Count Carl Von Cosel: Love Beyond Death
Tanzler worked as a radiologist during the tuberculosis epidemic in the 1920's. He had a vision where he saw the ghost of a beautiful dark haired woman that he knew would be his soul mate one day. Not long after this time he met Elena and fell deeply in love with her.
ElenaIn 1926 Elena married Luis Mesa, she became pregnant but miscarried, after this tragedy Mesa left her and moved to Florida. Members of Elena's family were struck down with tuberculosis, eventually Elena to was diagnosed with the dreaded disease.
She started treatments with Tanzler who upon seeing her knew she was the woman he had seen in his vision, and he set about to make her his.
He would buy her jewellery and expensive gifts, beautiful clothing, and, unable to hold back his desire, told her he would love her now and forever beyond the grave.
Tanzler worked hard to keep Elena alive, but the disease soon overcame her and she died.
Tanzler paid for Elena's funeral and the building of an above ground tomb for his beloved Elena, a tomb with which he would become all too familiar. Every night upon the completion of his work he would visit Elena's tomb and lay flowers, then using a key he had cut, he would let himself inside her tomb and sleep beside her corpse.
Six months after he started this bizarre practice he decided it would be more comfortable if Elena came home with him, so he stole her corpse from the tomb and returned home with it.
|The silk and wax covered face of Elana|
He had a wig made for her out of hair given to him by Elena's own Mother after her funeral, and dressed her corpse in fine clothing and jewels, to cover the smell of her decomposition he sprayed her with perfume.
She spent all day and night laying in his bed,
He even went as far as to add a tube into her vagina so he could have sex with her
It took 9 years before his acts were discovered. Elena's sister had heard rumours that her sisters corpse was in Tanzlers house, she confronted him and soon reported him. Tanzler was arrested and sent to be psychologically examined.
Doctors found him competent for trial and he was charged with "wantonly and maliciously destroying a grave and removing a body without authorisation." Luck was on Tanzelers side though as the case was eventually dropped and he was released, as the statute of limitations for the crime had expired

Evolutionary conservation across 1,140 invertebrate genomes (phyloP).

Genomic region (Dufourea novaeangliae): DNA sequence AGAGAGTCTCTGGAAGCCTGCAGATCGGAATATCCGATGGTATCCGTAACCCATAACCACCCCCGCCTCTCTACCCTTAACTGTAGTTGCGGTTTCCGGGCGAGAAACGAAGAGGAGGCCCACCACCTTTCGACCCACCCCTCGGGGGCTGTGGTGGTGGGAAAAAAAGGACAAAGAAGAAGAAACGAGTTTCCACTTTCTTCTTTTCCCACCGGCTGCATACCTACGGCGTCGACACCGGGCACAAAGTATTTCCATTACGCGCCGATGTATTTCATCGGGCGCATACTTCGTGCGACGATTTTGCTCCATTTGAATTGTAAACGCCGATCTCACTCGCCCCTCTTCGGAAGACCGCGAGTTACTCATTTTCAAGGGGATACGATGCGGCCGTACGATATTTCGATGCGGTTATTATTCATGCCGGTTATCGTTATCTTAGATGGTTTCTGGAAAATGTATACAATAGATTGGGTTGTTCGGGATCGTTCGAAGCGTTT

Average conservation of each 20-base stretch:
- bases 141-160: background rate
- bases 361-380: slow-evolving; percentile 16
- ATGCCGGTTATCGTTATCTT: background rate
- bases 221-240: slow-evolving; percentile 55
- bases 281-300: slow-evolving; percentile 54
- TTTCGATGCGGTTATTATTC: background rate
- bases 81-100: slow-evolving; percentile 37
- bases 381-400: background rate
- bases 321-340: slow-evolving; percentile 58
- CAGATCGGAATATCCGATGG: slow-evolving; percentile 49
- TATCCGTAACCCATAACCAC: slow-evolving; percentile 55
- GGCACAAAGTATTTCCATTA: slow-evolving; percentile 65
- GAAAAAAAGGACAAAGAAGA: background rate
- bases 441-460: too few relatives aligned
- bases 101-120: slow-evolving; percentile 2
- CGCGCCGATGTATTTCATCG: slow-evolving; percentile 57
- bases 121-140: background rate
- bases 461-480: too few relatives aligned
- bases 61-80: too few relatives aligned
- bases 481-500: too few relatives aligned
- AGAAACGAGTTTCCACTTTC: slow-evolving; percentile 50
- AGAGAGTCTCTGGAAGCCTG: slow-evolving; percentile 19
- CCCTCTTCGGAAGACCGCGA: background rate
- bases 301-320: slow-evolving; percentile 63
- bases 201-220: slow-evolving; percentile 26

Elena's body was recovered and put on display in Dean-Lopez Funeral home in Florida, the case attained extreme amounts of media coverage and many people came to look at poor Elena Hoyos's body.
Eventually she was reburied in Key West Cemetery in an unmarked grave to stop Tanzler from interfering with her body again.
Tanzler eventaully went on to write an autobiography that appeared in “Fantastic Adventures” a fantasy magazine. He moved to Pasco county Florida, closer to his estranged wife Doris (of whom he had separated with sometime around 1928. They had two daughters, Ayesha Tanzler and Crysta Tanzler)
|Before and After|
As an interesting side not Tanzler spent some time in Australia The following “Editorial Note“ accompanying the autobiographical account “The Trial Bay Organ: A Product of Wit and Ingenuity” by “Carl von Cosel,“ in the Rosicrucian Digest of March and April 1939, gives details about his stay in Australia before and during World War I and his return to Germany after the war:
- ”Many years ago, Carl von Cosel travelled from India to Australia with the intention of proceeding to the South Seas Islands. He paused in Australia to collect equipment and suitable boats, and to become acquainted with prevailing weather and sea conditions. However, he became interested in engineering and electrical work there, bought property, boats, an organ, an island in the Pacific—so that he was still in Australia at the end of ten years. He had just begun to build a trans-ocean flyer when the war broke out and the British military authorities placed him in a concentration camp for 'safe-keeping' along with many officers India and China who were prisoners of war. Later he was removed to Trial Bay to a castle-like prison on the cliffs, and there the work in this narrative was accomplished. At the end of the war no prisoner was permitted to return to his former residence, but all were shipped to the prisoner's exchange in Holland. When Carl von Cosel was released he set out to find his mother from whom he had not heard since the beginning of the war. Finding her safe, he remained with her for three years, witnessing the chaos that followed in the wake of the war. ... Finally, she suggested that her son return to his sister in the United States ….”
© 2012 Eidolon Paranormal
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